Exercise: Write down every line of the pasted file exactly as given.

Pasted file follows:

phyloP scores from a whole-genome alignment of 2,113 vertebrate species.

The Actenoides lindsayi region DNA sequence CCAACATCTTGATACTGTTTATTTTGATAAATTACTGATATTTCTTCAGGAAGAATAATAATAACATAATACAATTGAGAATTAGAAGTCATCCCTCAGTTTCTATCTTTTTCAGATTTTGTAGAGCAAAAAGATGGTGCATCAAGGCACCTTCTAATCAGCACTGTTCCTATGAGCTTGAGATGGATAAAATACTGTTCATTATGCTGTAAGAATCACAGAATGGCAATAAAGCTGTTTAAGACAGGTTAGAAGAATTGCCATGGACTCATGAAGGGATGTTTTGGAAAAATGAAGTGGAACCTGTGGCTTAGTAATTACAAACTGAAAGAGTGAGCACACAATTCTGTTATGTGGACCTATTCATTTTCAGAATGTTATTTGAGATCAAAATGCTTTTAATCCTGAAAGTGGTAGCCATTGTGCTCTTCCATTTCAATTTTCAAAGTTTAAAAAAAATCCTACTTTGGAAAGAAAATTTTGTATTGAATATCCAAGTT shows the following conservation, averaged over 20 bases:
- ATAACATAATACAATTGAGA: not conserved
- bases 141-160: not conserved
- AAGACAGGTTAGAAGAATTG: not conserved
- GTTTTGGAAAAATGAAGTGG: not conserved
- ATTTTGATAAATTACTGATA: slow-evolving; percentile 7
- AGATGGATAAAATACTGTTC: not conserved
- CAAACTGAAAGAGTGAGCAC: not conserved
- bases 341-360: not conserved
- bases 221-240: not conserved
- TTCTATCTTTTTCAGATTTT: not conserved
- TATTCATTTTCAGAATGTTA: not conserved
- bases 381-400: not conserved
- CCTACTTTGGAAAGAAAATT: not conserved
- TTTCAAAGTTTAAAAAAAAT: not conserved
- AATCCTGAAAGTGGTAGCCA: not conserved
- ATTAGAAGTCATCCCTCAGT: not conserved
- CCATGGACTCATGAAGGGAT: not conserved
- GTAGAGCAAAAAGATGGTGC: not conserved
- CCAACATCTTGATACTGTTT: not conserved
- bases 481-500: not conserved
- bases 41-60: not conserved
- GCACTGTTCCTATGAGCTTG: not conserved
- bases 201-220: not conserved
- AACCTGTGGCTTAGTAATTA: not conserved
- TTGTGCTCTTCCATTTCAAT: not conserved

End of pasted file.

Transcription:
phyloP scores from a whole-genome alignment of 2,113 vertebrate species.

The Actenoides lindsayi region DNA sequence CCAACATCTTGATACTGTTTATTTTGATAAATTACTGATATTTCTTCAGGAAGAATAATAATAACATAATACAATTGAGAATTAGAAGTCATCCCTCAGTTTCTATCTTTTTCAGATTTTGTAGAGCAAAAAGATGGTGCATCAAGGCACCTTCTAATCAGCACTGTTCCTATGAGCTTGAGATGGATAAAATACTGTTCATTATGCTGTAAGAATCACAGAATGGCAATAAAGCTGTTTAAGACAGGTTAGAAGAATTGCCATGGACTCATGAAGGGATGTTTTGGAAAAATGAAGTGGAACCTGTGGCTTAGTAATTACAAACTGAAAGAGTGAGCACACAATTCTGTTATGTGGACCTATTCATTTTCAGAATGTTATTTGAGATCAAAATGCTTTTAATCCTGAAAGTGGTAGCCATTGTGCTCTTCCATTTCAATTTTCAAAGTTTAAAAAAAATCCTACTTTGGAAAGAAAATTTTGTATTGAATATCCAAGTT shows the following conservation, averaged over 20 bases:
- ATAACATAATACAATTGAGA: not conserved
- bases 141-160: not conserved
- AAGACAGGTTAGAAGAATTG: not conserved
- GTTTTGGAAAAATGAAGTGG: not conserved
- ATTTTGATAAATTACTGATA: slow-evolving; percentile 7
- AGATGGATAAAATACTGTTC: not conserved
- CAAACTGAAAGAGTGAGCAC: not conserved
- bases 341-360: not conserved
- bases 221-240: not conserved
- TTCTATCTTTTTCAGATTTT: not conserved
- TATTCATTTTCAGAATGTTA: not conserved
- bases 381-400: not conserved
- CCTACTTTGGAAAGAAAATT: not conserved
- TTTCAAAGTTTAAAAAAAAT: not conserved
- AATCCTGAAAGTGGTAGCCA: not conserved
- ATTAGAAGTCATCCCTCAGT: not conserved
- CCATGGACTCATGAAGGGAT: not conserved
- GTAGAGCAAAAAGATGGTGC: not conserved
- CCAACATCTTGATACTGTTT: not conserved
- bases 481-500: not conserved
- bases 41-60: not conserved
- GCACTGTTCCTATGAGCTTG: not conserved
- bases 201-220: not conserved
- AACCTGTGGCTTAGTAATTA: not conserved
- TTGTGCTCTTCCATTTCAAT: not conserved